Morning Tailgate Mailbag: Title Scenarios, Future Coaches, And The Unbearableness Of Pants

BOULDER, CO - OCTOBER 22: Head Coach Chip Kelly of the Oregon Ducks leads his team on to the field before taking on the Colorado Buffaloes at Folsom Field on October 22, 2011 in Boulder, Colorado. (Photo by Justin Edmonds/Getty Images)

This week's mailbag focuses on title game scenarios (and a possible LSU-Oregon rematch), Kansas' woeful defense, the best future coach in college football (who looks awfully similar to the best present coach) and Pitt's Big East chances without Ray Graham.

Let's answer some questions while we quietly brace ourselves for Mizzou's ultimate Lucy-and-Charlie-Brown moment.

if lsu is #1 and only undefeated, and ORE beats stan and has 1-loss could we get rematch for champ game?

-and-

If OK beats OKSt and Clemson loses at some point, who do you see getting 2nd bcs champ spot: 1-loss ORE or boise?

-and-

Pac-12 Question: Why is Oregon getting more love and Stanford less love in the F/+ numbers this season?

We always fall into the trap of playing the "if" game while we are still miles and miles away from the end of the regular season. We can try to figure out what will happen "if" this or that happens, but as Saturday night taught us with Wisconsin's Hail Mary loss and Oklahoma's first home loss since 2001, for all the scenarios we discuss, an unforeseen scenario is the one that tends to play out.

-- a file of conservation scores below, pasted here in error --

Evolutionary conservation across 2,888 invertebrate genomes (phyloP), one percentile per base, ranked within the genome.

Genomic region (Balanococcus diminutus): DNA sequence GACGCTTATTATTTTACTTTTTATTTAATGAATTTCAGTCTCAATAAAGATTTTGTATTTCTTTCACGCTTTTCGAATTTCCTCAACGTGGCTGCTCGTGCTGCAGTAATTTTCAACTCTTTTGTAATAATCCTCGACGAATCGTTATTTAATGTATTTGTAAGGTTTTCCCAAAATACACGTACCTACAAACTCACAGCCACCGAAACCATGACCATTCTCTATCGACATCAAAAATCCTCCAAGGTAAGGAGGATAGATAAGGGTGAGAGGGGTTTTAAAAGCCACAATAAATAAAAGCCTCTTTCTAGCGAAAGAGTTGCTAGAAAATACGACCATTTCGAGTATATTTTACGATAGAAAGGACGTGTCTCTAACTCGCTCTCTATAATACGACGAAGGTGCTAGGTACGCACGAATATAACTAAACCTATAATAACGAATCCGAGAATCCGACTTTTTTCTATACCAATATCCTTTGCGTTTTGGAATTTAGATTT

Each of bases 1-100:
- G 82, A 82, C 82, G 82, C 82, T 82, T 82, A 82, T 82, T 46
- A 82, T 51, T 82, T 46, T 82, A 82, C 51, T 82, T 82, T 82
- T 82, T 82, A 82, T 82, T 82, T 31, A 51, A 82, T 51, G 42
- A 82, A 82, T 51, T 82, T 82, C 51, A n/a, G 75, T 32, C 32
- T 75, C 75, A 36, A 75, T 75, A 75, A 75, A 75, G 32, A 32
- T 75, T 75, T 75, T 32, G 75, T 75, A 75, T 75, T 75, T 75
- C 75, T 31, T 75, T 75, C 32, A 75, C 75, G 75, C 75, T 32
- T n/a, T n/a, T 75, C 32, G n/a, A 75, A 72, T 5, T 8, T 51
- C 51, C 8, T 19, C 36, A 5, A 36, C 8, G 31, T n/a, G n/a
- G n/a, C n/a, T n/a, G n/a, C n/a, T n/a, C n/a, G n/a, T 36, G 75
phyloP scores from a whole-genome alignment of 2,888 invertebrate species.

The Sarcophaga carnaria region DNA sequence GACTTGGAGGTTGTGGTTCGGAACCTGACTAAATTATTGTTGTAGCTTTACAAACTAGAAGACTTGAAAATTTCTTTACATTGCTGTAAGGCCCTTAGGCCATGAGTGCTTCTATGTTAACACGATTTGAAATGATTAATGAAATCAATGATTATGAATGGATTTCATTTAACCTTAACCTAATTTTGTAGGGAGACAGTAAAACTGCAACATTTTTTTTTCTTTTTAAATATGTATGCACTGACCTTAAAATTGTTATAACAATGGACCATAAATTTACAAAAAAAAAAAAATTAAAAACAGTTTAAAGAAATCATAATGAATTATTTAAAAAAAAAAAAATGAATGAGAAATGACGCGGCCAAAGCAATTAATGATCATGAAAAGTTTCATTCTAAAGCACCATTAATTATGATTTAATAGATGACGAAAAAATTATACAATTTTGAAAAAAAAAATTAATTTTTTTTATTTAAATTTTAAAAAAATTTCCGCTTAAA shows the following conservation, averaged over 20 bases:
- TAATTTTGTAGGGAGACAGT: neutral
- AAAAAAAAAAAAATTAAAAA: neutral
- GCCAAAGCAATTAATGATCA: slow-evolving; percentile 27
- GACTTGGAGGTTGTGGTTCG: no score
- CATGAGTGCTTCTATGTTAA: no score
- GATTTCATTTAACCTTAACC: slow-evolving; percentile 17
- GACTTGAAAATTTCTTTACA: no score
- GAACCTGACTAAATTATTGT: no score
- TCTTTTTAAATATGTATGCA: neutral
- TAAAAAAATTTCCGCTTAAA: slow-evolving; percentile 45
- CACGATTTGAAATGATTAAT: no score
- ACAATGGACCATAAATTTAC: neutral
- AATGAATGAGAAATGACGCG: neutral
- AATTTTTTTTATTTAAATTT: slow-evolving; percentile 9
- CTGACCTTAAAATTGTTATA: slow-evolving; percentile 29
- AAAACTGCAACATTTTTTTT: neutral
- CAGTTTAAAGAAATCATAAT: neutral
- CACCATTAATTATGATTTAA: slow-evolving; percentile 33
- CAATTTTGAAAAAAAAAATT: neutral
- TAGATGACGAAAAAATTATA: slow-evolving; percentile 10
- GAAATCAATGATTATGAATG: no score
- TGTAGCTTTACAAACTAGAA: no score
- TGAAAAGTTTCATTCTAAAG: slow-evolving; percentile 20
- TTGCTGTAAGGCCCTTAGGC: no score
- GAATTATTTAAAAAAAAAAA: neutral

That said, to address the specific scenarios given...

If LSU is the only remaining undefeated BCS conference team, and Oregon is sitting there at one loss, I do think there is a very good possibility that the two teams meet for a rematch in the national title game. My vote, of course, would go toward an undefeated Boise State team (one of these years, they will get a shot), but you probably knew that already. If the options are between 13-0 LSU, 12-1 Oregon and 12-0 Boise State, I think Boise gets left out. Perhaps the more interesting scenario would be if 11-1 Alabama were also involved. I hate the idea of a conference rematch in the title game, but is that really any worse than a rematch of a September non-conference game?

As for why Oregon's Football Outsiders ratings are so much higher this year than last, a commenter at Football Study Hall actually already handled this one pretty well: statistically, Oregon more or less fought LSU to a draw back on Labor Day weekend. The major difference, of course, was turnovers; in a game the Bayou Bengals won by 13, they held a plus-17.0 equivalent point (as defined here) advantage. Turnovers are not very predictive and are therefore not factored heavily into S&P+ projections, so the result is that Oregon is given serious credit for hanging so tightly with LSU.

Basically, Oregon's 2011 schedule, then, is of roughly the same strength of their 2010 slate, only they have replaced New Mexico with LSU. Add that to the fact that they are, as a whole, starting faster this year (last year they had the tendency to dilly-dally against iffy teams long enough to hurt their ratings, then hit the accelerator), and there you go: higher ratings. That they have continued to improve despite the loss of running back LaMichael James for two games (and counting) and quarterback Darron Thomas for one is incredibly impressive.